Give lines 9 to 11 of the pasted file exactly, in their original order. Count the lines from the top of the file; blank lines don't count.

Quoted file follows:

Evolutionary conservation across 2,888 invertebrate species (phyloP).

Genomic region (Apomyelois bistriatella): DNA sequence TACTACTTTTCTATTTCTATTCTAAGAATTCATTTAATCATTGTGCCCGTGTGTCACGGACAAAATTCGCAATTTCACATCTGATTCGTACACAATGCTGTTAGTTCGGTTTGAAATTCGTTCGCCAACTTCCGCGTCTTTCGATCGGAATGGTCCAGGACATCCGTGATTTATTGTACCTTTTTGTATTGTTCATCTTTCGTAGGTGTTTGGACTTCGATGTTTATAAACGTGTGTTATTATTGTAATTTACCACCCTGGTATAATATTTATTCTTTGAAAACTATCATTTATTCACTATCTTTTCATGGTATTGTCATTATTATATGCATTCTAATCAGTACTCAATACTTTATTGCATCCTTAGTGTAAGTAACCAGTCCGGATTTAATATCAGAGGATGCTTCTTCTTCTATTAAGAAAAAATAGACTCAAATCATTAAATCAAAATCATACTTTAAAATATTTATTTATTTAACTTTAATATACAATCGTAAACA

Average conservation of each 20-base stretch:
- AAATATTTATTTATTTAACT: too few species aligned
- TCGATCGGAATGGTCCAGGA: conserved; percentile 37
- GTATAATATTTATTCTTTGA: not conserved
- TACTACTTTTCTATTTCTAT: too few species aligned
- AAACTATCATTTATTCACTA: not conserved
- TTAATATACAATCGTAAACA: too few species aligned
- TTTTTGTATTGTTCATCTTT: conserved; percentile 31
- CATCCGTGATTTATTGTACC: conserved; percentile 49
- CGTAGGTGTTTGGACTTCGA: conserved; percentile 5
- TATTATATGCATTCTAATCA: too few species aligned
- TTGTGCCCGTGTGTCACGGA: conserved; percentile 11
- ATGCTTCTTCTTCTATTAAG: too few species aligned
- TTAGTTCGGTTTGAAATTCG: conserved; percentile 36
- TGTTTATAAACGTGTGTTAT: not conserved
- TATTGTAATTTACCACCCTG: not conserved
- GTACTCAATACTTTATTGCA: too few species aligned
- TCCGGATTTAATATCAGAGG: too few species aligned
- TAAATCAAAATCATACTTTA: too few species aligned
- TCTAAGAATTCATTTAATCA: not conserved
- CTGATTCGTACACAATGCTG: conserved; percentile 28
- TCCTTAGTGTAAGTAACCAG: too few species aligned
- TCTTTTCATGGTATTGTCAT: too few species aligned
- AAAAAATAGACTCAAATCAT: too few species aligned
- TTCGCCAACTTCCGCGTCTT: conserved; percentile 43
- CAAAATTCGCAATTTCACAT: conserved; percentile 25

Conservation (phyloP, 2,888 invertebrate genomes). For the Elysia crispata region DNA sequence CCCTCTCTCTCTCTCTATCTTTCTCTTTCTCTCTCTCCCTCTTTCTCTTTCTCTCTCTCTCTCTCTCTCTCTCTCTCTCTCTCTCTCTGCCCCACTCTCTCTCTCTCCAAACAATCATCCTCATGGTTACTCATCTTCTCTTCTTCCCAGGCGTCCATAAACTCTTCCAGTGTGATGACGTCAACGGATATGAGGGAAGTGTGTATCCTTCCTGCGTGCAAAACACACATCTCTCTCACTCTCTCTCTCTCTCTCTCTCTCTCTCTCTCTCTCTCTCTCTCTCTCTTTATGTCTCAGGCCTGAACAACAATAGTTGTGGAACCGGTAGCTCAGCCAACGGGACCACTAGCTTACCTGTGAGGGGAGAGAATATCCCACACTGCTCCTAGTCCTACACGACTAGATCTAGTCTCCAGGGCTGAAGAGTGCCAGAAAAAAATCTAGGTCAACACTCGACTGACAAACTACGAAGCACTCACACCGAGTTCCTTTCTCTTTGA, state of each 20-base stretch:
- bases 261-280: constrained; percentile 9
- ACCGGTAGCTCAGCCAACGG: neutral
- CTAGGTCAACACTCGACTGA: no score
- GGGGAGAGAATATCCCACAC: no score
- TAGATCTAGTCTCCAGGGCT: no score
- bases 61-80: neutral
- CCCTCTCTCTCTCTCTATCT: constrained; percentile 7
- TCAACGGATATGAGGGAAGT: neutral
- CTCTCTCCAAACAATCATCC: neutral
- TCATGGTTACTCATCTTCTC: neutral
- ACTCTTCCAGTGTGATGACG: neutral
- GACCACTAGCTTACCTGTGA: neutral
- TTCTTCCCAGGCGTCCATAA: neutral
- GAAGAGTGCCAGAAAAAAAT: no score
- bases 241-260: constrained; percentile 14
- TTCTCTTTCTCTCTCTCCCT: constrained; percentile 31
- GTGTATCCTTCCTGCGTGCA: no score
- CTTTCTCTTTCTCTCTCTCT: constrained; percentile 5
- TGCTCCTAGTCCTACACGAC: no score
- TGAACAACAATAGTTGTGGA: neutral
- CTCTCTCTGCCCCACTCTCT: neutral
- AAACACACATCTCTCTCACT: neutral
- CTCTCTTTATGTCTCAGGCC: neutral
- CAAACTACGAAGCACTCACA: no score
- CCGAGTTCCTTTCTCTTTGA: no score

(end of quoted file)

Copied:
- TTAATATACAATCGTAAACA: too few species aligned
- TTTTTGTATTGTTCATCTTT: conserved; percentile 31
- CATCCGTGATTTATTGTACC: conserved; percentile 49